Date of Award


Degree Type


Degree Name

Doctor of Philosophy (PhD)

Graduate Group


First Advisor

Robert L. Schuyler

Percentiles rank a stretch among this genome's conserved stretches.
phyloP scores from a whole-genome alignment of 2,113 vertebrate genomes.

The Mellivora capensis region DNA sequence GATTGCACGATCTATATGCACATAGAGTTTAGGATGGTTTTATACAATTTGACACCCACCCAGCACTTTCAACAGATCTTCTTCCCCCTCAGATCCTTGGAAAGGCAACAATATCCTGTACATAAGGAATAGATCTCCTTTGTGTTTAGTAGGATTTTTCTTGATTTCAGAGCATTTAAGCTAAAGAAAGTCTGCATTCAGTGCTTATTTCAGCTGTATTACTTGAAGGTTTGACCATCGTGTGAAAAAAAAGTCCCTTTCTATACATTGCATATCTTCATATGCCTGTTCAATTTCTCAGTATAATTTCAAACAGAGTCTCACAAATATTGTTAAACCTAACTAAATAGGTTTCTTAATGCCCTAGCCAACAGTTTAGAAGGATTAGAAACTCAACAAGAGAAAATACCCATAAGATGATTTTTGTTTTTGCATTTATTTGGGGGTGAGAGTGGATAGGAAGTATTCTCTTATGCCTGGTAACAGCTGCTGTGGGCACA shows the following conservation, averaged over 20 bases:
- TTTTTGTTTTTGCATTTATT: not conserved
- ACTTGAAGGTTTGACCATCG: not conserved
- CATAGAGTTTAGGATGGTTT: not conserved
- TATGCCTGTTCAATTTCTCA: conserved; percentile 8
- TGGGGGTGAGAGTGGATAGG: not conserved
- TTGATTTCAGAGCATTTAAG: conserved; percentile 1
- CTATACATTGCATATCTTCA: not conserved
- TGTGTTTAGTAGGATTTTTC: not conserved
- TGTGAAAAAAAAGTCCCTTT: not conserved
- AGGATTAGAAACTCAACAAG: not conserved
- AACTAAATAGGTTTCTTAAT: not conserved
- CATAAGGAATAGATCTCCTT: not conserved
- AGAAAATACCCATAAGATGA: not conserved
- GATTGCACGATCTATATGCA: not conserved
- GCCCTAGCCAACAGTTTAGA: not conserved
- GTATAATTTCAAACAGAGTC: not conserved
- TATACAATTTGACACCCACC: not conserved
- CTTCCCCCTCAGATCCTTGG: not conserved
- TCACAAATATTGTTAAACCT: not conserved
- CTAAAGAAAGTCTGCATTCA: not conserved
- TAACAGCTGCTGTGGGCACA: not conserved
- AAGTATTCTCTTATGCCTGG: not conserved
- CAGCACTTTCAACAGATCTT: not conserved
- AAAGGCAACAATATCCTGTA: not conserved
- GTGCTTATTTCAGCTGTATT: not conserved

Examining the variability of enslaved life across the Atlantic World during the seventeenth, eighteenth, and nineteenth centuries is increasingly possible with the availability of comparable data. This project explores the complex networks that slaves developed between the fields of the plantation and spaces beyond its borders. Throughout the eighteenth and early nineteenth centuries, enslaved people living and working on sugar estates across the Caribbean cultivated their own subsistence food crops. In Jamaica, planters implemented this cost-cutting system of self-provisioning in areas unsuitable for sugar cane agriculture. A comparative, quantitative approach elucidates the conditions that facilitated enslaved people's cultivation of surplus in these areas and their access to markets that fostered Jamaica's internal market economy. To systematically examine surplus and access, this project integrates documentary and archaeological sources germane to provision ground suitability and the acquisition of costly market goods. GIS (Geographic Information Systems) analysis of cartographic data drawn from historic survey maps of sugar estates defines the areas available for provision cultivation. Assemblages recovered from slave village contexts on four estates provide a broad sample of goods that enslaved people acquired in the market. The results suggest that the hypothesis that enslaved people with access to a larger amount of provision grounds with favorable conditions had greater access to the markets holds for this dataset. While the areas for surplus production were poor relative to the cane fields, variation between estates in conditions and observable artifact attributes indicate the investment in ceramic vessels based on cost. More broadly, the evidence demonstrates the connections that enslaved people established to turn an exploitative system to their advantage.

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